Newton's Theory of Gravity and impact speed

In summary, the conversation discusses the impact speed of a 1.0 kg object released from rest 500 km above the Earth, ignoring air resistance. It is suggested that energy conservation is relevant to the problem, with a potential energy reference of zero at infinity. The equation provided for calculating impact speed has dimensional inconsistencies. The question of what the impact speed would be if the Earth were flat is raised, but it is unclear what this means exactly.
  • #1
Kalie
46
0
A 1.0 kg object is released from rest 500 km above the earth.
A. What is its impact speed as it hits the ground? Ignore air resistance
B. What would the impact speed be if the Earth were flat?
I don't know how to start this.
I said that v=sqrt(2G*M_e*m/(R_e+300))= 1.33*10^9 but that is incorrect...I'm probably being stupid but please help
 
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  • #2
Kalie said:
A 1.0 kg object is released from rest 500 km above the earth.
A. What is its impact speed as it hits the ground? Ignore air resistance
B. What would the impact speed be if the Earth were flat?
I don't know how to start this.
I said that v=sqrt(2G*M_e*m/(R_e+300))= 1.33*10^9 but that is incorrect...I'm probably being stupid but please help
You seem to recognize that this problem has something to do with energy conservation. With the reference of zero potential at infinity the object has potential energy at altitude, but also when it hits the ground. You have several dimensional inconsistencies in your equation. What is 300? Why are there both M_e and m on the right and no m on the left.?

I have no idea what part C is about. Flat how? A cube? A huge plane of mass? I have no idea.
 
  • #3


A. To calculate the impact speed of the 1.0 kg object, we can use Newton's Theory of Gravity, which states that the force of gravity between two objects is directly proportional to their masses and inversely proportional to the square of the distance between them. In this case, the two objects are the 1.0 kg object and the Earth. We can use the formula F = G(m1*m2)/r^2, where G is the gravitational constant, m1 is the mass of the first object, m2 is the mass of the second object, and r is the distance between them. Since the object is released from rest, we can also use the equation v^2 = u^2 + 2as, where v is the final velocity, u is the initial velocity (which is 0 in this case), a is the acceleration due to gravity (9.8 m/s^2), and s is the distance traveled (500 km = 500000 m). Combining these equations, we get v = sqrt(2GM_e/r), where M_e is the mass of the Earth (5.97*10^24 kg) and r is the distance between the object and the center of the Earth (radius of the Earth + 500 km = 6.37*10^6 + 5*10^5 = 6.87*10^6 m). Plugging in these values, we get v = 7.97 km/s or 7970 m/s as the impact speed of the object as it hits the ground.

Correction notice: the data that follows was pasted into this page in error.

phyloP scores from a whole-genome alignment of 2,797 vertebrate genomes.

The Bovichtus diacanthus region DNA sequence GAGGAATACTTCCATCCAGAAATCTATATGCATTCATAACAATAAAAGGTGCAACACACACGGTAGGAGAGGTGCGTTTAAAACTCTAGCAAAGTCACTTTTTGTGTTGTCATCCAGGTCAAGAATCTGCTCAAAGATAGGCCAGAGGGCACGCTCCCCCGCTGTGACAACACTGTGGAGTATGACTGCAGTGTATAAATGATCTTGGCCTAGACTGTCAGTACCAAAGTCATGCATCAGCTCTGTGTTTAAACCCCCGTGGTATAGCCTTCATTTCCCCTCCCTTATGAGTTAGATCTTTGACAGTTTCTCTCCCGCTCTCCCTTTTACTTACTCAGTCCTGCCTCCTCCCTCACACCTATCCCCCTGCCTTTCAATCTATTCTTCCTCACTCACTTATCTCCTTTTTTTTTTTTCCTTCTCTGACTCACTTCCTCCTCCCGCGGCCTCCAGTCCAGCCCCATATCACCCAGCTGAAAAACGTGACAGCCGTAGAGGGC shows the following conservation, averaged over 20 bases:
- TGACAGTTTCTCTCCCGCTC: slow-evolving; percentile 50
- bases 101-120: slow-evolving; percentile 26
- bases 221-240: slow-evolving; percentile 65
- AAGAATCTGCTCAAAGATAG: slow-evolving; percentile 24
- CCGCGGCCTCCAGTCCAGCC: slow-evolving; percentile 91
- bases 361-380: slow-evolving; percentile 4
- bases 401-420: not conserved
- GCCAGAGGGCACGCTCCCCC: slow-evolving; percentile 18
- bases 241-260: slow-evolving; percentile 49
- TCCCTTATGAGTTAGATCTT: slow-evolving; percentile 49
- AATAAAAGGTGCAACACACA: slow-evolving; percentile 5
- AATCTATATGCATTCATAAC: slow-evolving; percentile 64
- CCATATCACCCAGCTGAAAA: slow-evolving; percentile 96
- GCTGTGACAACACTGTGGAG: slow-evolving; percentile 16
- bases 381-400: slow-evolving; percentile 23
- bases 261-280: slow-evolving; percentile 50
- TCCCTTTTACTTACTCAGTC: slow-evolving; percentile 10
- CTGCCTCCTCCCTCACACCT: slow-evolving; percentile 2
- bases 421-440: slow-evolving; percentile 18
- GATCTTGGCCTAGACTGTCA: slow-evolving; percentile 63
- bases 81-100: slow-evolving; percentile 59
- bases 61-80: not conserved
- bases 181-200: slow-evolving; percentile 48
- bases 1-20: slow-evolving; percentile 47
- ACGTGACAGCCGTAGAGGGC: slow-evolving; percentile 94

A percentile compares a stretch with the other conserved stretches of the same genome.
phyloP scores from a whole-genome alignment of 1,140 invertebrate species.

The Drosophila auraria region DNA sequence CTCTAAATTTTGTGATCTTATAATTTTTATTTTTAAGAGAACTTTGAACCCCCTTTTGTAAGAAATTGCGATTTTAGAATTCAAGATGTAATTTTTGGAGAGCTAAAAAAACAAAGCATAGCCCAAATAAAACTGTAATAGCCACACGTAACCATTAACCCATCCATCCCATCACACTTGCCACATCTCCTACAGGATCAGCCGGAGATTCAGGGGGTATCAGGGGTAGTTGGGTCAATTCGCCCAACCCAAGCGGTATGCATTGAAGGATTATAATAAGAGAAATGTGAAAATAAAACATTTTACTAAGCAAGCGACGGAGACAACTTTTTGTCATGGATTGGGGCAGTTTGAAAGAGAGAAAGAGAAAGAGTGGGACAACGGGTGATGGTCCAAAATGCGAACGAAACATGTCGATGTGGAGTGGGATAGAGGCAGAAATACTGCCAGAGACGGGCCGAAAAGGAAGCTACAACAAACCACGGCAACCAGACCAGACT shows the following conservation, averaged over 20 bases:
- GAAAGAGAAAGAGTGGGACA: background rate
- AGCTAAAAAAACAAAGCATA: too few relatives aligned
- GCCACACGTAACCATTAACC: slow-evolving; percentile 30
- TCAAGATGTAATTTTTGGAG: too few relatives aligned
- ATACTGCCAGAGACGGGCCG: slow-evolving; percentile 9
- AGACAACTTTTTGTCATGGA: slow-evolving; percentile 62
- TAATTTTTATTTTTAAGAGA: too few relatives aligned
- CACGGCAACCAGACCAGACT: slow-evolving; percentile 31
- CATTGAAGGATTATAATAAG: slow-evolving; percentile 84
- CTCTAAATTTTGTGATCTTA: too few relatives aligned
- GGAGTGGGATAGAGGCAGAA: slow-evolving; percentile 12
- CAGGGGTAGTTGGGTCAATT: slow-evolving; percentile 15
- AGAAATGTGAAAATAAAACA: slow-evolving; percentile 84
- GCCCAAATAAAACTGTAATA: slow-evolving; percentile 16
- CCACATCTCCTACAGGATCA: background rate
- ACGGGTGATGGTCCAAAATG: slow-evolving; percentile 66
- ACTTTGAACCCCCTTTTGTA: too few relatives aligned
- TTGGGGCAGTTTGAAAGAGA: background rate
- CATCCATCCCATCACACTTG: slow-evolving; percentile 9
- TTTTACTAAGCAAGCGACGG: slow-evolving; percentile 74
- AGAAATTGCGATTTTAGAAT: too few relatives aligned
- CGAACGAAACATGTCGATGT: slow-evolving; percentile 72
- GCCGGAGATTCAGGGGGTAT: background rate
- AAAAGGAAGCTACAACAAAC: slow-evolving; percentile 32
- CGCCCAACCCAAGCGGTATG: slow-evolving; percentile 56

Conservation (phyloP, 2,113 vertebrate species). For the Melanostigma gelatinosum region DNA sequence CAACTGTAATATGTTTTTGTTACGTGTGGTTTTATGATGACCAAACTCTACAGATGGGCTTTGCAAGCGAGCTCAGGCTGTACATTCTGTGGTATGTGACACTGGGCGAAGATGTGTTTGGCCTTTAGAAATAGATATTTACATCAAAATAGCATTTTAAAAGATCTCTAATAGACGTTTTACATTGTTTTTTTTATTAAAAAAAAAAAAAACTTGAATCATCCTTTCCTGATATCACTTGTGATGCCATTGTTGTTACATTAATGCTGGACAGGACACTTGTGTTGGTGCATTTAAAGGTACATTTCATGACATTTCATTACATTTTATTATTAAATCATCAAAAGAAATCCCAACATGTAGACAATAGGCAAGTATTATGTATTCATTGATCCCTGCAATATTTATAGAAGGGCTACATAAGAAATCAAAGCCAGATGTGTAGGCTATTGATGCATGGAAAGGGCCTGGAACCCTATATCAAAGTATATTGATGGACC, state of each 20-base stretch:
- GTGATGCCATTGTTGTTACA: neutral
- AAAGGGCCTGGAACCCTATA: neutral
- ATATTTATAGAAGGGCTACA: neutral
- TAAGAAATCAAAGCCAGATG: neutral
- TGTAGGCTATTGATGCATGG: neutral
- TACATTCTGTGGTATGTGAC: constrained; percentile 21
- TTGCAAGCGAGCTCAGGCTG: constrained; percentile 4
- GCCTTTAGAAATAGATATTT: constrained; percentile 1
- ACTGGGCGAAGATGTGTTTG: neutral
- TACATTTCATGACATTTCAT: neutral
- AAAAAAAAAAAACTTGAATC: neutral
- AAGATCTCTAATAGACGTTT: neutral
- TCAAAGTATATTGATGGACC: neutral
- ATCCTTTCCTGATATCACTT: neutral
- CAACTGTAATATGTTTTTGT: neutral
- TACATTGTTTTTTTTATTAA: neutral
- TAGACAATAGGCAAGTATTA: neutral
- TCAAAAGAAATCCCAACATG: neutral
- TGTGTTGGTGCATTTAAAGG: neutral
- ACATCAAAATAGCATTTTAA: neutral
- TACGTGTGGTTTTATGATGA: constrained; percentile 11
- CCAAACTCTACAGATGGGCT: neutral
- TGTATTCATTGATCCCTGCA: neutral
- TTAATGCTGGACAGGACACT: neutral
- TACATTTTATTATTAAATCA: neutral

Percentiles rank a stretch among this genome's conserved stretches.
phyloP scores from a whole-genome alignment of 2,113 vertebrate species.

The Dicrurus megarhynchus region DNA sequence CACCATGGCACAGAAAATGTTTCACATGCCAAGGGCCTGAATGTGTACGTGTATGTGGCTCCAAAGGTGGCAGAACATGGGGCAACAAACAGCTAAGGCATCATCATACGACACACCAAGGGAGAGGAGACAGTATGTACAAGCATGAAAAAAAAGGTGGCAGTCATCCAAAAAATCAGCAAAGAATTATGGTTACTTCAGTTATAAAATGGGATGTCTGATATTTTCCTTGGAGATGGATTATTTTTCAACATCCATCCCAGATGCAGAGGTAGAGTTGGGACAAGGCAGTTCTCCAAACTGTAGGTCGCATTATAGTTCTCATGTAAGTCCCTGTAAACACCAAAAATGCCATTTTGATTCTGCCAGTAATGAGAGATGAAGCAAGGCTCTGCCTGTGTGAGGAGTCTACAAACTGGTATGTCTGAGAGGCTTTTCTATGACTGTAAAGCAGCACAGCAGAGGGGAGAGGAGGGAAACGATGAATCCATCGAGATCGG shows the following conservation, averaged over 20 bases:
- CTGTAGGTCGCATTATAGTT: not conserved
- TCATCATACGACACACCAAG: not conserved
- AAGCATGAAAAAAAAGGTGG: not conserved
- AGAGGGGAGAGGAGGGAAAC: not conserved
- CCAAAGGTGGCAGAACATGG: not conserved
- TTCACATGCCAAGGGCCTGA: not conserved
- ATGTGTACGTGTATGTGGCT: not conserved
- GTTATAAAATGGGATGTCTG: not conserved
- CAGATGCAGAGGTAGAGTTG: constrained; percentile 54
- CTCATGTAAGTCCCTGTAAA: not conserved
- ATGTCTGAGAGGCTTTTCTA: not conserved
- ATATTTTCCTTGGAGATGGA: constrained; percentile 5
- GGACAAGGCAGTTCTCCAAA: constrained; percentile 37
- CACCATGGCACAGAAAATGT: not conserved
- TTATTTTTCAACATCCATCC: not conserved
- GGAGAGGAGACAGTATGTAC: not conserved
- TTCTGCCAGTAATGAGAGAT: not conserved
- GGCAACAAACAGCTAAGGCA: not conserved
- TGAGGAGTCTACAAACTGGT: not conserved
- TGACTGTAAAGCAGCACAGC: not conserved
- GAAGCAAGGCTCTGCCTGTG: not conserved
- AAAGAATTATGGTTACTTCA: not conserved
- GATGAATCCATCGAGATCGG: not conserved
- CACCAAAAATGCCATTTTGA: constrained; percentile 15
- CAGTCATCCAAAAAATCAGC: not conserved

B. If the Earth were flat, the impact speed would be different because the distance between the object and the center of the Earth would be constant (the radius of the Earth). In this case, the impact speed would be v = sqrt(2GM_e/r), where r is the radius of the Earth. Plugging in the same values as before, we get v = 11.2 km/s or 11200 m/s as the impact speed. This is significantly higher than the impact speed when considering the Earth's curvature, highlighting the importance of understanding the true shape of the Earth when making calculations involving gravity.
 

Related to Newton's Theory of Gravity and impact speed

1. What is Newton's Theory of Gravity?

Newton's Theory of Gravity is a scientific law formulated by Sir Isaac Newton in the late 17th century. It states that every object in the universe is attracted to every other object with a force that is directly proportional to the product of their masses and inversely proportional to the square of the distance between them.

2. How does gravity affect the speed of an object?

Gravity affects the speed of an object by constantly pulling it towards the center of the Earth or any other massive body. This causes the object to accelerate towards the ground, increasing its speed as it falls. The speed of an object due to gravity is also affected by factors such as the mass of the object and the strength of the gravitational force acting upon it.

3. What is the impact speed of an object falling due to gravity?

The impact speed of an object falling due to gravity depends on several factors such as the height from which it falls, the mass of the object, and the strength of the gravitational force. However, in a vacuum, all objects will fall towards the ground with the same acceleration of 9.8 meters per second squared, resulting in a final impact speed of approximately 9.8 meters per second.

4. How does air resistance affect the impact speed of an object?

Air resistance, also known as drag, is a force that opposes the motion of an object through the air. It increases as the speed of the object increases. Therefore, air resistance can significantly affect the impact speed of an object falling due to gravity. Objects with larger surface areas, such as parachutes, will experience more air resistance and have a lower impact speed compared to smaller, more aerodynamic objects.

5. Can Newton's Theory of Gravity be applied to objects in space?

Yes, Newton's Theory of Gravity can be applied to objects in space. It is a universal theory that explains the motion of all objects in the universe, not just on Earth. It has been used to accurately predict and describe the orbits of planets and other celestial bodies, as well as the motion of objects in space such as satellites and spacecraft.

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